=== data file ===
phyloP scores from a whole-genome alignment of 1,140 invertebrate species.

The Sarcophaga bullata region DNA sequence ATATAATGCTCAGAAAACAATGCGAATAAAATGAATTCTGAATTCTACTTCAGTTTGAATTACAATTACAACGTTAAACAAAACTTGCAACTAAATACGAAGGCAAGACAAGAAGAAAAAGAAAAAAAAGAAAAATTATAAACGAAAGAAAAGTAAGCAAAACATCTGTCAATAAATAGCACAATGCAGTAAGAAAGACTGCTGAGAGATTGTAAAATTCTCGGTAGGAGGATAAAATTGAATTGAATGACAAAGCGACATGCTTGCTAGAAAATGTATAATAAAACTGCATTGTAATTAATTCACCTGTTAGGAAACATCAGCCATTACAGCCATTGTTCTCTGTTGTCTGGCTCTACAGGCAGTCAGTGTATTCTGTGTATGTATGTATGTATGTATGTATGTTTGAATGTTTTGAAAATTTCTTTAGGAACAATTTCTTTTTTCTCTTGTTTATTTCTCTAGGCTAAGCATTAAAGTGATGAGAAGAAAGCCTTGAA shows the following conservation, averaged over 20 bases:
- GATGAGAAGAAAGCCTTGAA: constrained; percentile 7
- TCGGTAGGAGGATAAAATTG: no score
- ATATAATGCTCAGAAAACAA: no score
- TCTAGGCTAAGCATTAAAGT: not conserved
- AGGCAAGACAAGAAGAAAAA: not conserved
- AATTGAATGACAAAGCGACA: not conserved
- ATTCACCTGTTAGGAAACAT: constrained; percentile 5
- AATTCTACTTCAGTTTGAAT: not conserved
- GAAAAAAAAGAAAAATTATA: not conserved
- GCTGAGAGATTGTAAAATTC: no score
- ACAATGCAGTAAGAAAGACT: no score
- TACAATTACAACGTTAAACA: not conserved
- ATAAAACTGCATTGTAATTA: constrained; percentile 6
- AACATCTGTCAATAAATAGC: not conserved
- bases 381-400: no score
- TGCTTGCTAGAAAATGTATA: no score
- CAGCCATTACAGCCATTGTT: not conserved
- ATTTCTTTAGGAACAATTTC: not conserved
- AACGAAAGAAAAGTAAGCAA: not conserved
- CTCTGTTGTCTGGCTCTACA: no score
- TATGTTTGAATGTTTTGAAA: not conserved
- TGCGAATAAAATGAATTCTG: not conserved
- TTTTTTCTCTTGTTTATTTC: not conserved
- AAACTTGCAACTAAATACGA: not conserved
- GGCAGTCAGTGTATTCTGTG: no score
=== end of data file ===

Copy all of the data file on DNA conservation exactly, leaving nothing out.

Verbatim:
phyloP scores from a whole-genome alignment of 1,140 invertebrate species.

The Sarcophaga bullata region DNA sequence ATATAATGCTCAGAAAACAATGCGAATAAAATGAATTCTGAATTCTACTTCAGTTTGAATTACAATTACAACGTTAAACAAAACTTGCAACTAAATACGAAGGCAAGACAAGAAGAAAAAGAAAAAAAAGAAAAATTATAAACGAAAGAAAAGTAAGCAAAACATCTGTCAATAAATAGCACAATGCAGTAAGAAAGACTGCTGAGAGATTGTAAAATTCTCGGTAGGAGGATAAAATTGAATTGAATGACAAAGCGACATGCTTGCTAGAAAATGTATAATAAAACTGCATTGTAATTAATTCACCTGTTAGGAAACATCAGCCATTACAGCCATTGTTCTCTGTTGTCTGGCTCTACAGGCAGTCAGTGTATTCTGTGTATGTATGTATGTATGTATGTATGTTTGAATGTTTTGAAAATTTCTTTAGGAACAATTTCTTTTTTCTCTTGTTTATTTCTCTAGGCTAAGCATTAAAGTGATGAGAAGAAAGCCTTGAA shows the following conservation, averaged over 20 bases:
- GATGAGAAGAAAGCCTTGAA: constrained; percentile 7
- TCGGTAGGAGGATAAAATTG: no score
- ATATAATGCTCAGAAAACAA: no score
- TCTAGGCTAAGCATTAAAGT: not conserved
- AGGCAAGACAAGAAGAAAAA: not conserved
- AATTGAATGACAAAGCGACA: not conserved
- ATTCACCTGTTAGGAAACAT: constrained; percentile 5
- AATTCTACTTCAGTTTGAAT: not conserved
- GAAAAAAAAGAAAAATTATA: not conserved
- GCTGAGAGATTGTAAAATTC: no score
- ACAATGCAGTAAGAAAGACT: no score
- TACAATTACAACGTTAAACA: not conserved
- ATAAAACTGCATTGTAATTA: constrained; percentile 6
- AACATCTGTCAATAAATAGC: not conserved
- bases 381-400: no score
- TGCTTGCTAGAAAATGTATA: no score
- CAGCCATTACAGCCATTGTT: not conserved
- ATTTCTTTAGGAACAATTTC: not conserved
- AACGAAAGAAAAGTAAGCAA: not conserved
- CTCTGTTGTCTGGCTCTACA: no score
- TATGTTTGAATGTTTTGAAA: not conserved
- TGCGAATAAAATGAATTCTG: not conserved
- TTTTTTCTCTTGTTTATTTC: not conserved
- AAACTTGCAACTAAATACGA: not conserved
- GGCAGTCAGTGTATTCTGTG: no score